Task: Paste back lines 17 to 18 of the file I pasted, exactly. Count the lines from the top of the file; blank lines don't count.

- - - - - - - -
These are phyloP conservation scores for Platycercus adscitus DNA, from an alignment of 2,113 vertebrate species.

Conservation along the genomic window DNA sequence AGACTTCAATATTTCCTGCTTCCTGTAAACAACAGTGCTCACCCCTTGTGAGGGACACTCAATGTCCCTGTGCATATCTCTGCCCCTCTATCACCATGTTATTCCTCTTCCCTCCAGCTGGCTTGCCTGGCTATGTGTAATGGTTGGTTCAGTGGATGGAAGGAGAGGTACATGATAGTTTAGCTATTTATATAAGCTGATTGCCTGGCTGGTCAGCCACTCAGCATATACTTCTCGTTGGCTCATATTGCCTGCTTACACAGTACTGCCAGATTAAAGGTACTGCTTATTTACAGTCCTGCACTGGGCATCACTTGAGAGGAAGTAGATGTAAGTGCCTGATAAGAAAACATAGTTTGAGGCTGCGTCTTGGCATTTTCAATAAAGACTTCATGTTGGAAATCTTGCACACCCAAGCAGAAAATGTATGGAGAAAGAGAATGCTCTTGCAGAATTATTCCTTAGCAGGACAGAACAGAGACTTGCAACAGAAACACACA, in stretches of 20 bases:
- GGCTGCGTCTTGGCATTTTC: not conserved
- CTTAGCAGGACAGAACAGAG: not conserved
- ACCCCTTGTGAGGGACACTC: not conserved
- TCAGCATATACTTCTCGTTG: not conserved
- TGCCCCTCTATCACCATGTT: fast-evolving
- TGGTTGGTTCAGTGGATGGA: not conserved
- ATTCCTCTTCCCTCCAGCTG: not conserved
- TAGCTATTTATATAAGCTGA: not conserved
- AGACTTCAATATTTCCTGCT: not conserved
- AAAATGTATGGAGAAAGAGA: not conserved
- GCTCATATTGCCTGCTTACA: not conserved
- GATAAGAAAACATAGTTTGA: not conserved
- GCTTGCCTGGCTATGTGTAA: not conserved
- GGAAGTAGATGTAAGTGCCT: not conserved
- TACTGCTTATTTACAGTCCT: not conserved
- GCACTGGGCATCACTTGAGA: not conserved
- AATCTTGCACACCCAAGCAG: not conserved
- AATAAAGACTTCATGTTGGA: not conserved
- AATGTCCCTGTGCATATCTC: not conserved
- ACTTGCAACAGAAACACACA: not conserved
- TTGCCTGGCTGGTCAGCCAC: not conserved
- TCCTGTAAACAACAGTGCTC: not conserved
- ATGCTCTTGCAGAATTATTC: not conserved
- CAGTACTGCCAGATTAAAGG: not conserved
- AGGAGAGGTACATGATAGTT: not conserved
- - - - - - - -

- TACTGCTTATTTACAGTCCT: not conserved
- GCACTGGGCATCACTTGAGA: not conserved